Tennis star Boris Becker has had his bankruptcy restrictions extended following an investigation into his assets, it has been revealed.
The Wimbledon champion was declared bankrupt on 21 June 2017 after private bank Arbuthnot Latham ordered Mr Becker to pay back almost $14 million (£11 million).
The bankruptcy order led to the auction of the former tennis professional’s trophies and memorabilia, worth an estimated £200,000.
But investigators began to look into undisclosed transactions before and after bankruptcy proceedings, totalling over £4.5 million.
According to reports, lawyers acting for the creditor claimed that Mr Becker had not “cooperated fully” with them by not providing “full and accurate information” about his assets. These allegedly related to two German properties, a property in London, an interest in three Mercedes dealerships, and various tennis collectables.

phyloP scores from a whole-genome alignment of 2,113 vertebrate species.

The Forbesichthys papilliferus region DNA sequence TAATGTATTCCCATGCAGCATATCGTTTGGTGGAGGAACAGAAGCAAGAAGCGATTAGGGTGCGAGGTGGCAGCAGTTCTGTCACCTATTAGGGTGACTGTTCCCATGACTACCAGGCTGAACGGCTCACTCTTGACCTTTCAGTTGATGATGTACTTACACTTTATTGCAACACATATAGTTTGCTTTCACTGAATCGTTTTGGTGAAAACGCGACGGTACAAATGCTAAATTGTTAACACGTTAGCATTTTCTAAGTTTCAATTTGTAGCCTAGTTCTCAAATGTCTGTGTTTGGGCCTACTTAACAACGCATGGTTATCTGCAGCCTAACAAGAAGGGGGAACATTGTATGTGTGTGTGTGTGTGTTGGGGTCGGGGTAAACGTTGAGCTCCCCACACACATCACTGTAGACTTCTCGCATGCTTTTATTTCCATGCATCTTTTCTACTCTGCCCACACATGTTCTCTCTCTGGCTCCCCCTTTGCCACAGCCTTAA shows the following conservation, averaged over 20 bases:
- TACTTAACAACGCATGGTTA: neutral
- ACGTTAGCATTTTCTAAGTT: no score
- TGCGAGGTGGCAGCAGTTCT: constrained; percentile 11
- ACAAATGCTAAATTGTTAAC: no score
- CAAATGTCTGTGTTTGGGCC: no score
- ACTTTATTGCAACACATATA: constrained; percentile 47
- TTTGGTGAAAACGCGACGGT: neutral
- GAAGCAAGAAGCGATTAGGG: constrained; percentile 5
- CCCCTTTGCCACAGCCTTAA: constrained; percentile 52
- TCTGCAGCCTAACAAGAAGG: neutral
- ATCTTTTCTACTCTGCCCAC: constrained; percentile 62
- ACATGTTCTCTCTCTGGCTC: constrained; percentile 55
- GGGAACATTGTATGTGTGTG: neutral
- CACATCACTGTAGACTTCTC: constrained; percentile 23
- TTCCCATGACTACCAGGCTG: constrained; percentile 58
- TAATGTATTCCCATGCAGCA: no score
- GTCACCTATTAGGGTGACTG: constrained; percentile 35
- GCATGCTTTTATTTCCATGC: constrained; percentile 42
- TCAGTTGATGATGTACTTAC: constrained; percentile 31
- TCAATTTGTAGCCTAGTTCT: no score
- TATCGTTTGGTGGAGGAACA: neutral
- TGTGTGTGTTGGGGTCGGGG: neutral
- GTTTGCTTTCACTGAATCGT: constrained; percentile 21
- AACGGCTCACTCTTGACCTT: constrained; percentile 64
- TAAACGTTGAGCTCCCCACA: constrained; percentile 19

After concluding its investigation into the missing assets, the Insolvency Service pursued extended restrictions to prevent Mr Becker “causing further harm to his creditors”.
Mr Becker accepted a 12-year extension order last month, with the order now lasting until 16 October 2031.
Commenting on the report, Anthony Hannon, Public Interest Official Receiver for the Insolvency Service, said: “Bankrupts have a duty to fully cooperate with their trustee and where this has been frustrated, a bankruptcy restriction undertaking of commensurate length must reflect that conduct.”